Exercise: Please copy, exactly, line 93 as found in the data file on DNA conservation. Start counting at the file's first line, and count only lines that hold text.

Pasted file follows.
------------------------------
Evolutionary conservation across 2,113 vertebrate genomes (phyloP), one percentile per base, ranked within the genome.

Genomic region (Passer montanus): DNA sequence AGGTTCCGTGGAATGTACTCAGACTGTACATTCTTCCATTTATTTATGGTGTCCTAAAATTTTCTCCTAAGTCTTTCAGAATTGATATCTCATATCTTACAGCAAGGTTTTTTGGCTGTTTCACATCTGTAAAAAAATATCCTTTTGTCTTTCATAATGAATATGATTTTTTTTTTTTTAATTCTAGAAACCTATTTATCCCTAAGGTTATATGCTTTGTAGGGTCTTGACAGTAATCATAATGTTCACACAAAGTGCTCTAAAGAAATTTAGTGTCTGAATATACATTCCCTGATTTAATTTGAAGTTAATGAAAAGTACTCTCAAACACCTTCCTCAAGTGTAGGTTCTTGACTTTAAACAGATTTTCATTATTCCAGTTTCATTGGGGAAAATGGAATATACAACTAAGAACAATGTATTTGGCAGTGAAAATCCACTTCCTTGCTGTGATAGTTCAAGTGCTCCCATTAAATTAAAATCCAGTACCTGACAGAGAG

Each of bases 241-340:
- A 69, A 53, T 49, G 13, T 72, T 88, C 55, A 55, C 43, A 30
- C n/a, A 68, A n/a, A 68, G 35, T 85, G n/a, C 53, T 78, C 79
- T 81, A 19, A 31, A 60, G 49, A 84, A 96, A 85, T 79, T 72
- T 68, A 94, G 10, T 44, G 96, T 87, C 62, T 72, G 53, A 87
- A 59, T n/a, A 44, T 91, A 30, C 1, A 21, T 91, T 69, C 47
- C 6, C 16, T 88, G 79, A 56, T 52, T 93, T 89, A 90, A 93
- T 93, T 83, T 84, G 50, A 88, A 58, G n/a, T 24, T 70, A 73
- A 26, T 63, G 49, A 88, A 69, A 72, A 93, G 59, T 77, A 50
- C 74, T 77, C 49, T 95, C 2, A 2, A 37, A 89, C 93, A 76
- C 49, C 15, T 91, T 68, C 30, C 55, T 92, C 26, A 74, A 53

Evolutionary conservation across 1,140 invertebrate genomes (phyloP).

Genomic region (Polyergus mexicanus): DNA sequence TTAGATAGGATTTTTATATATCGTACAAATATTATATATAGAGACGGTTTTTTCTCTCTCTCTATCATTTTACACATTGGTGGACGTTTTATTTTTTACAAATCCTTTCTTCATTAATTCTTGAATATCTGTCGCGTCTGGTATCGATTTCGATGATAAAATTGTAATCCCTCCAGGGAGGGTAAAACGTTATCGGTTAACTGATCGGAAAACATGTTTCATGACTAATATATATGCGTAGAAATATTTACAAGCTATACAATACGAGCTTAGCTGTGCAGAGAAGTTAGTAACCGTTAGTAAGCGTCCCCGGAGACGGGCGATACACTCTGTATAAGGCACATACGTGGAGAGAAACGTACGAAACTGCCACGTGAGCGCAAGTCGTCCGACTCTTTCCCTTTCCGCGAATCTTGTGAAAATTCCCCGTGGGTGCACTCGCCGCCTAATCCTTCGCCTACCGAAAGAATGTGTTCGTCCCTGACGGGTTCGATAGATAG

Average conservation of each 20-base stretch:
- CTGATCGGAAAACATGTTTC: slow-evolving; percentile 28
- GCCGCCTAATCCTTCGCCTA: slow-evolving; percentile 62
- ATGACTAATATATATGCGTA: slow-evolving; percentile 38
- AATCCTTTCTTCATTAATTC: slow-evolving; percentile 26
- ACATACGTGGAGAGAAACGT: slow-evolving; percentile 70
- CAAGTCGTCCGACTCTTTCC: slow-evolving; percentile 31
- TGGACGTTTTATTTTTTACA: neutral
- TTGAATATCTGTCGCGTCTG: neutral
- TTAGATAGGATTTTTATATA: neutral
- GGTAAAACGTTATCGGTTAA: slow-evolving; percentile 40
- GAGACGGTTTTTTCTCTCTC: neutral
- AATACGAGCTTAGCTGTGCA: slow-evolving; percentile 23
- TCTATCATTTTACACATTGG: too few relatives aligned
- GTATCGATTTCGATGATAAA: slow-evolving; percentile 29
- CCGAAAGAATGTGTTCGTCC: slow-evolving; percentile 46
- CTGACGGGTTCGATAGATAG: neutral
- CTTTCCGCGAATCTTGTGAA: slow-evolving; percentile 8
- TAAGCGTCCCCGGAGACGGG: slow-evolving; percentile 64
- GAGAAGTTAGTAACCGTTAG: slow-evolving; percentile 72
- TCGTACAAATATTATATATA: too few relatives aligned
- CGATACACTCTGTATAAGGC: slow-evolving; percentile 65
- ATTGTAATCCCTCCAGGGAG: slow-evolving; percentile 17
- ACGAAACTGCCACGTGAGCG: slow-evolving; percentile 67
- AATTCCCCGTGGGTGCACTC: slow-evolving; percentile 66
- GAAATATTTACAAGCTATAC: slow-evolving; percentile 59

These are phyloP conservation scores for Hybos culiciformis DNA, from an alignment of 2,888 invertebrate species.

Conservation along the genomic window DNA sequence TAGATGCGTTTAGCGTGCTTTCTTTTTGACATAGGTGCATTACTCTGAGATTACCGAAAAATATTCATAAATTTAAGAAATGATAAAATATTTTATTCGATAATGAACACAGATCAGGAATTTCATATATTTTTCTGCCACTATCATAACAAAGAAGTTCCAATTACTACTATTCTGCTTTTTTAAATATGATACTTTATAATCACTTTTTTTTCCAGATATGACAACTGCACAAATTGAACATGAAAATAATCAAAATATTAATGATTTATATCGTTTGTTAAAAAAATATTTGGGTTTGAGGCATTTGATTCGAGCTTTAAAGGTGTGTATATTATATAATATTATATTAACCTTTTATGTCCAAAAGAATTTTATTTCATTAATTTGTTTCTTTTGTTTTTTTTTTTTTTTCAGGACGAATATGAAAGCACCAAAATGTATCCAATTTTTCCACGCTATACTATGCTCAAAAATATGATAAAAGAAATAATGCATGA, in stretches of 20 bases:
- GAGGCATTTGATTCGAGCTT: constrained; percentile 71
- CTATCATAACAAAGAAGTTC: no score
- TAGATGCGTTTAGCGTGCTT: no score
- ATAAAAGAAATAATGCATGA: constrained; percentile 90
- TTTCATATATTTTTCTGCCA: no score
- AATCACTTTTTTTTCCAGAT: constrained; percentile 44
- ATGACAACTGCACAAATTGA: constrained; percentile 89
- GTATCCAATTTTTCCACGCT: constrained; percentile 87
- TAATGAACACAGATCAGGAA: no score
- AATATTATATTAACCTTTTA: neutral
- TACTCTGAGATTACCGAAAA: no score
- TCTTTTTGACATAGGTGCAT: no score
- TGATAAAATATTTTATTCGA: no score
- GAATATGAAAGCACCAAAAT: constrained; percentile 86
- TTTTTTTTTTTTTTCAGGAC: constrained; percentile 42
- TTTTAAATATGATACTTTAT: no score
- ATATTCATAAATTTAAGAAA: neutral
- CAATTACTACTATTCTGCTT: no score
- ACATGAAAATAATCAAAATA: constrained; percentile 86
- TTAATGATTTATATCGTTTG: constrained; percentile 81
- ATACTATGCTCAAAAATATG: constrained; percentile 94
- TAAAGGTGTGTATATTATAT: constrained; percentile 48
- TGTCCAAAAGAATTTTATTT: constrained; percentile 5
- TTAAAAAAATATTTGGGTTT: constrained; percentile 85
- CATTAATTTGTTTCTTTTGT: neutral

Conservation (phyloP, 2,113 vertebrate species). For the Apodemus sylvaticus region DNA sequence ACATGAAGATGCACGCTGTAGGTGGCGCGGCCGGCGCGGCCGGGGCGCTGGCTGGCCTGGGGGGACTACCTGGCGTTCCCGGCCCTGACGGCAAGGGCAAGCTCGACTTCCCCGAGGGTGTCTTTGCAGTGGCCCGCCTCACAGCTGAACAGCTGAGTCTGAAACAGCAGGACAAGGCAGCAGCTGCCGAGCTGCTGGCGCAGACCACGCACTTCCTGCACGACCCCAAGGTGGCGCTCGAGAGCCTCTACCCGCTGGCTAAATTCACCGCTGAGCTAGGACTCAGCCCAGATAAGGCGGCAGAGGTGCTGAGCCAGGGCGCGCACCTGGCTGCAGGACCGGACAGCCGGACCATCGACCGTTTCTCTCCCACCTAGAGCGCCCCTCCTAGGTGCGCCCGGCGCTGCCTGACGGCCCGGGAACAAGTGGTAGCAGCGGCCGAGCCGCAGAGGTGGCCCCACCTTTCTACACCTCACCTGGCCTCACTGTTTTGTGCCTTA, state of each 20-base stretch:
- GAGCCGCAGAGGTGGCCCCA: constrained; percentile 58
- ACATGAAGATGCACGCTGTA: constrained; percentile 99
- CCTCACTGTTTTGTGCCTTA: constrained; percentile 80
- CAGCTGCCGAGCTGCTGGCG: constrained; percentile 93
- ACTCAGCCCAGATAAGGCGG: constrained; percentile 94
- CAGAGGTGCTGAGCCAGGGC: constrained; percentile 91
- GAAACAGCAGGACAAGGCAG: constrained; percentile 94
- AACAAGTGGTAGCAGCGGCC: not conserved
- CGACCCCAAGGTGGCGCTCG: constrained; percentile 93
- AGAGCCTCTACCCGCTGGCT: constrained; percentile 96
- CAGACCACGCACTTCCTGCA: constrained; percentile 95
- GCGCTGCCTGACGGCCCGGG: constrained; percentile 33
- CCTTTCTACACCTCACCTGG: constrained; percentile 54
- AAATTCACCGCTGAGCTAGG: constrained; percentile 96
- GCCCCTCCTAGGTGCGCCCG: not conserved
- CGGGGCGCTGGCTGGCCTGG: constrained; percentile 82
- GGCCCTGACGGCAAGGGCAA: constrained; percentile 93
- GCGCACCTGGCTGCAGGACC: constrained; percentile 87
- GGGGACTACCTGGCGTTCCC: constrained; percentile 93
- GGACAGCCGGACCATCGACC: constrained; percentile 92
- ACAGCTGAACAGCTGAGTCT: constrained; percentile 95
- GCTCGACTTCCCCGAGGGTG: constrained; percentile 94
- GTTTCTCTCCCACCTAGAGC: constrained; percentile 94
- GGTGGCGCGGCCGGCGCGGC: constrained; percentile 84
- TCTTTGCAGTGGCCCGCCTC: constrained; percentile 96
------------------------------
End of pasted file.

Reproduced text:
- GGTGGCGCGGCCGGCGCGGC: constrained; percentile 84